Orrorin tugenensis Femoral Morphology and the Evolution of Hominin Bipedalism

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Science  21 Mar 2008:
Vol. 319, Issue 5870, pp. 1662-1665
DOI: 10.1126/science.1154197


Bipedalism is a key human adaptation and a defining feature of the hominin clade. Fossil femora discovered in Kenya and attributed to Orrorin tugenensis, at 6 million years ago, purportedly provide the earliest postcranial evidence of hominin bipedalism, but their functional and phylogenetic affinities are controversial. We show that the O. tugenensis femur differs from those of apes and Homo and most strongly resembles those of Australopithecus and Paranthropus, indicating that O. tugenensis was bipedal but is not more closely related to Homo than to Australopithecus. Femoral morphology indicates that O. tugenensis shared distinctive hip biomechanics with australopiths, suggesting that this complex evolved early in human evolution and persisted for almost 4 million years until modifications of the hip appeared in the late Pliocene in early Homo.

Bipedalism is one of very few human characteristics that appears to have evolved at the base of the hominin clade [species more closely related to modern humans than to any other living species (1)]. Recent fossil discoveries have apparently pushed back the origin of the hominin clade into the late Miocene, to 6 to 7 million years ago (Ma). The oldest known potential hominin fossils, attributed to Sahelanthropus tchadensis, come from Toros-Menalla in Chad and are biostratigraphically dated to ∼7 Ma (2). Currently, Sahelanthropus is only known from craniodental evidence, and although the position of the foramen magnum suggests that it was bipedal (3), postcranial fossils are needed to confirm this conclusion. The next oldest potential hominin remains were discovered in 2000 by Senut, Pickford, and colleagues (4) from localities (5.7 to 6.0 Ma) in the Lukeino Formation in Kenya (5, 6) and attributed to Orrorin tugenensis. Of the fossils assigned to O. tugenensis, three fragmentary femora (BAR 1002'00, 1003'00, and 1215'00) are critical pieces of evidence because they are interpreted as having derived characteristics indicating bipedalism (7). However, some of these features are also found in non-bipedal primates and are therefore inconclusive (8). Similarly, a study of the femora based on computerized tomography (9) suffered from poor image resolution and does not provide convincing evidence of bipedality (10). The discoverers have also cited the femora in formulating hypotheses about early hominin phylogenetic relationships (4), but these have been disputed (8, 11, 12). Thus, the morphology of the O. tugenensis femora is critical to our understanding of the origin of bipedalism and phylogenetic relationships of the earliest hominin taxa, yet the functional and phylogenetic implications of their morphology remain highly controversial. We present here a quantitative, morphometric (shape) comparison of the most complete O. tugenensis femur, BAR 1002'00, of a young adult.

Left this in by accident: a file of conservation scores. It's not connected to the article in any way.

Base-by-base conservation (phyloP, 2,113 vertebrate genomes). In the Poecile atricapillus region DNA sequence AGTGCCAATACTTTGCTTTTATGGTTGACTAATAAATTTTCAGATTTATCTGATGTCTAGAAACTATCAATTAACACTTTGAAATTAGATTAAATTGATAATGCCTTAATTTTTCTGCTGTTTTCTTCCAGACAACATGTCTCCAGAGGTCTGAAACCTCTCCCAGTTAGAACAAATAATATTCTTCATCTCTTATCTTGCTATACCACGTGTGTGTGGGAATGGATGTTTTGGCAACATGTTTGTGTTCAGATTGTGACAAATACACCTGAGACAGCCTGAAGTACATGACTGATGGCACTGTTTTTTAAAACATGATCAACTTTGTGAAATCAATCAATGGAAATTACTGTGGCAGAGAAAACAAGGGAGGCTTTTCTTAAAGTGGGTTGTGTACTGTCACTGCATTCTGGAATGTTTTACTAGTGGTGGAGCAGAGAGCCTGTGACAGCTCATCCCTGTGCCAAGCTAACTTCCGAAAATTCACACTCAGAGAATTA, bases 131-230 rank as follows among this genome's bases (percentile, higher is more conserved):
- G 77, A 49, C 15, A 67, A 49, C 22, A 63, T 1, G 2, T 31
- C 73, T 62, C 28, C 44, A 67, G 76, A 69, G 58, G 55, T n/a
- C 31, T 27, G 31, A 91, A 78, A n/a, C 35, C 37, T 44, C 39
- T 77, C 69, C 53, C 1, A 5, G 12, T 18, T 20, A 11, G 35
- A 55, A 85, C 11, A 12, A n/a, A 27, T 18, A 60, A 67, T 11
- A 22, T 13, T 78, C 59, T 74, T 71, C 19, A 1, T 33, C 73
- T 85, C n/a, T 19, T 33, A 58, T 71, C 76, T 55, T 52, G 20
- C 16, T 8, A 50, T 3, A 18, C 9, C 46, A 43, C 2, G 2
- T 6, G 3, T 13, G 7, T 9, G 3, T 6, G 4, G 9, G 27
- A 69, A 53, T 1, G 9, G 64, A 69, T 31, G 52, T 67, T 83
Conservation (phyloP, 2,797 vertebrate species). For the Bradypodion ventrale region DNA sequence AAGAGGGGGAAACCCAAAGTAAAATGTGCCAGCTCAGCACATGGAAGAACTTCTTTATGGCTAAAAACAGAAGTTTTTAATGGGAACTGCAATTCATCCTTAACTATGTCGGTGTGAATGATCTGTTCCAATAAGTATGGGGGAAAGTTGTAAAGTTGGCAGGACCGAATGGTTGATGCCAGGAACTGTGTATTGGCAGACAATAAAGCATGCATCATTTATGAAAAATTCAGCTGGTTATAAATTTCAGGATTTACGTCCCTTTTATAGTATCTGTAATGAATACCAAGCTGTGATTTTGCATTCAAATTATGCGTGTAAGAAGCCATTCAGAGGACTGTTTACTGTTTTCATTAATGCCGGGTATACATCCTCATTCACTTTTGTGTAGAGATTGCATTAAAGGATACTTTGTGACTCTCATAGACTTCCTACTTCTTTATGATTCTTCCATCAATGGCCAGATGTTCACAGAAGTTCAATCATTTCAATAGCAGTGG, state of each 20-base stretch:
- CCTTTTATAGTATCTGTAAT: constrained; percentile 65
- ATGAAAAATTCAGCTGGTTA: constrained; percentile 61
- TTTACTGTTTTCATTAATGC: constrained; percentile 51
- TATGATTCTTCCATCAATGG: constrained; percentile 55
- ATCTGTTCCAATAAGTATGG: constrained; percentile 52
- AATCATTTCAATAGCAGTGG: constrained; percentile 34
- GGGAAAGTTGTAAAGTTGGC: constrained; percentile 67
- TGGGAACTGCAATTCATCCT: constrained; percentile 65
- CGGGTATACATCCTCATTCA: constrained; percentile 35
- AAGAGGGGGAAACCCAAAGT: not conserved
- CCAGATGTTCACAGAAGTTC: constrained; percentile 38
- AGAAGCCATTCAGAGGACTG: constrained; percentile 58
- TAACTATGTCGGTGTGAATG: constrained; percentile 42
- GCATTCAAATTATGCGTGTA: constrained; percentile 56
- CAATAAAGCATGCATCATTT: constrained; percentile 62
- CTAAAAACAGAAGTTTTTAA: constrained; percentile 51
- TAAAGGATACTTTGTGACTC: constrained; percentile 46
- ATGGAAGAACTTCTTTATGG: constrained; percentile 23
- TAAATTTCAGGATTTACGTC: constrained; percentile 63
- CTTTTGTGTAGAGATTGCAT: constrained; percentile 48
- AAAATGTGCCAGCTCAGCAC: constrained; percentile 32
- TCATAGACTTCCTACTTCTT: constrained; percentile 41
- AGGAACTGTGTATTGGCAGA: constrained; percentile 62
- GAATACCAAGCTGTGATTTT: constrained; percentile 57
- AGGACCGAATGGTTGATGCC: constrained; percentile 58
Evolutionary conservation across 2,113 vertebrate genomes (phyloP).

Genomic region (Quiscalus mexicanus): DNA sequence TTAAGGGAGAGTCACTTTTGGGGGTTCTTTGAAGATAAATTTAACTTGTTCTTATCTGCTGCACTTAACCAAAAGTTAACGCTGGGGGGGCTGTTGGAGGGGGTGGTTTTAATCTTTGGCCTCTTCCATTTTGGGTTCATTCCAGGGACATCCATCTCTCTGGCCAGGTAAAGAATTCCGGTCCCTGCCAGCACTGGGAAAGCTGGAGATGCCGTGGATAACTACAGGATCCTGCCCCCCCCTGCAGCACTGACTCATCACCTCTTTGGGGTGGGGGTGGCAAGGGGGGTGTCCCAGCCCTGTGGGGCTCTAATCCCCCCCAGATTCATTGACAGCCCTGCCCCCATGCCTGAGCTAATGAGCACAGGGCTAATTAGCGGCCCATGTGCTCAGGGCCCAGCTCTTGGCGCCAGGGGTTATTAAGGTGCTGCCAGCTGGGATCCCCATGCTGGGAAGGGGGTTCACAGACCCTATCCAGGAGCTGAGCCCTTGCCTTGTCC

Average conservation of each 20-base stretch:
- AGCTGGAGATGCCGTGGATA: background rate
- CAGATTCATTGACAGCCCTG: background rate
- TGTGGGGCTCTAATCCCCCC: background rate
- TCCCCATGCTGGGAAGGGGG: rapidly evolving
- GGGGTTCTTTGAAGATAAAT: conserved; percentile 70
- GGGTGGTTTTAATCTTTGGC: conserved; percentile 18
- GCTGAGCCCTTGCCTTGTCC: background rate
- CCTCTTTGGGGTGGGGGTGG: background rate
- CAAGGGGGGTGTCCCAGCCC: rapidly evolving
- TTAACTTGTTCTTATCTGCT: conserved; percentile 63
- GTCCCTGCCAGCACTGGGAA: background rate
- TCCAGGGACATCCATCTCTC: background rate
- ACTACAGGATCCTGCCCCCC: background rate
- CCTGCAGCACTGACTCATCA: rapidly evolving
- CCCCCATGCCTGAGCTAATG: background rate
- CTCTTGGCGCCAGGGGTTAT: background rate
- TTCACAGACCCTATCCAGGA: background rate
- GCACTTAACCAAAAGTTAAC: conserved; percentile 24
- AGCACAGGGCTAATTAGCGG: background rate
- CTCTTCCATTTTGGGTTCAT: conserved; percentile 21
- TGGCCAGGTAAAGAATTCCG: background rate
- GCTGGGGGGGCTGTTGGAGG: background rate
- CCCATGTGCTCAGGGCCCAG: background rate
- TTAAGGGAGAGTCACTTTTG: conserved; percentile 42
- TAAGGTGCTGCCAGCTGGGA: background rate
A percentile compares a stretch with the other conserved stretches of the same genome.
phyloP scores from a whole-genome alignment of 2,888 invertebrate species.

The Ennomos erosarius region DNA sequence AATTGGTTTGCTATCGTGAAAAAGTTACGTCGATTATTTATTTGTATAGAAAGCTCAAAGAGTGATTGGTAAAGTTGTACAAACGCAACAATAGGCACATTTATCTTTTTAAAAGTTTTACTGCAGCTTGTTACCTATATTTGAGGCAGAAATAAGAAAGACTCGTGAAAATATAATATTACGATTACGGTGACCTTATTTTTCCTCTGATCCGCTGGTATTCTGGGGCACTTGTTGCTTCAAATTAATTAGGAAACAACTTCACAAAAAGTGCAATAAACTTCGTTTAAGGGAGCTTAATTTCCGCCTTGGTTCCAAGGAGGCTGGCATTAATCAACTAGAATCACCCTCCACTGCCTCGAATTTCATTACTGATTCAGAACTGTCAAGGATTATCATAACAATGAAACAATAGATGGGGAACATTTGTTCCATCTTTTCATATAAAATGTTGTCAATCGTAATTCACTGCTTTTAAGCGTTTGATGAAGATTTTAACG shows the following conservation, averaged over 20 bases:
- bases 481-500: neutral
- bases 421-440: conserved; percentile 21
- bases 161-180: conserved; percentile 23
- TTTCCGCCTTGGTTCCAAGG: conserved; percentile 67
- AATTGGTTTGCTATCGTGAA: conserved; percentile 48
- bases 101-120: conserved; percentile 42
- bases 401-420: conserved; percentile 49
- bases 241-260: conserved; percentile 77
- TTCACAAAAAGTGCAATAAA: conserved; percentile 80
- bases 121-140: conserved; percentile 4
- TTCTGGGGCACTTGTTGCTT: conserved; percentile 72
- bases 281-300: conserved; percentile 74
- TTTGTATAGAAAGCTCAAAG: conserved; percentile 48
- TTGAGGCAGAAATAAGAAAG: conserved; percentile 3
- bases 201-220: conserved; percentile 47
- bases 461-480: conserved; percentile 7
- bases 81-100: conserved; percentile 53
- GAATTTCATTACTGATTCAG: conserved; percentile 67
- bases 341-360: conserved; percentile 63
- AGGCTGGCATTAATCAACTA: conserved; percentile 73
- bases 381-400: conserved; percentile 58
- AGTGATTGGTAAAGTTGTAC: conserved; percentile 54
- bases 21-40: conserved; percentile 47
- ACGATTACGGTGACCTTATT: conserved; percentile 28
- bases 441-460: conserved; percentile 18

When compared to the proximal femora of a large and diverse sample of great apes, modern humans (including small-bodied adult individuals from African Pygmy and Andaman Island populations), as well as Plio-Pleistocene hominin femora (13), the O. tugenensis femur (BAR 1002'00) more closely resembles femora attributed to early hominin taxa (Australopithecus and Paranthropus) than do those of extant apes, fossil Homo, and modern humans. Multivariate analyses of shape (canonical variates, cluster analysis, and principal components analysis) reveal that modern human proximal femora are distinct from those of extant great apes primarily in having a relatively large head and short distance between the head and lesser trochanter. Canonical variates axis 1 (Fig. 1A) is a contrast vector driven by these distinguishing features of shape (table S1), and the non-Homo fossil hominins (including BAR 1002'00) occupy an intermediate position in this part of multivariate space. The second axis separates orangutans from African apes, modern humans, and all the fossils. Orangutans have relatively large femoral heads (related to mobility rather than more pronounced weight support) combined with narrow femoral shafts, a combination of features not seen in modern or fossil hominin femora. The third axis, driven by neck length and breadth, and shaft breadth, serves to separate early hominin femora from those of extant apes, modern humans, and fossil Homo taxa. BAR 1002'00 resembles the early hominin femora, which are characterized in this and previous analyses by a combination of long and anteroposteriorly constricted necks, mediolaterally broad shafts, and smaller heads (relative to modern humans) (1417). This morphological complex is not merely an allometric consequence of the small size of many of the fossils (fig. S3), including A.L. 288-1 and BAR 1002'00 (18), as the small-bodied modern humans and apes in this sample do not resemble the early hominins. Three distinct clusters summarize these affinities (Fig. 1B); modern humans and fossil Homo form a group that is linked to a cluster of Australopithecus, Paranthropus, and O. tugenensis, and these two groups are joined by a more distant cluster of extant apes.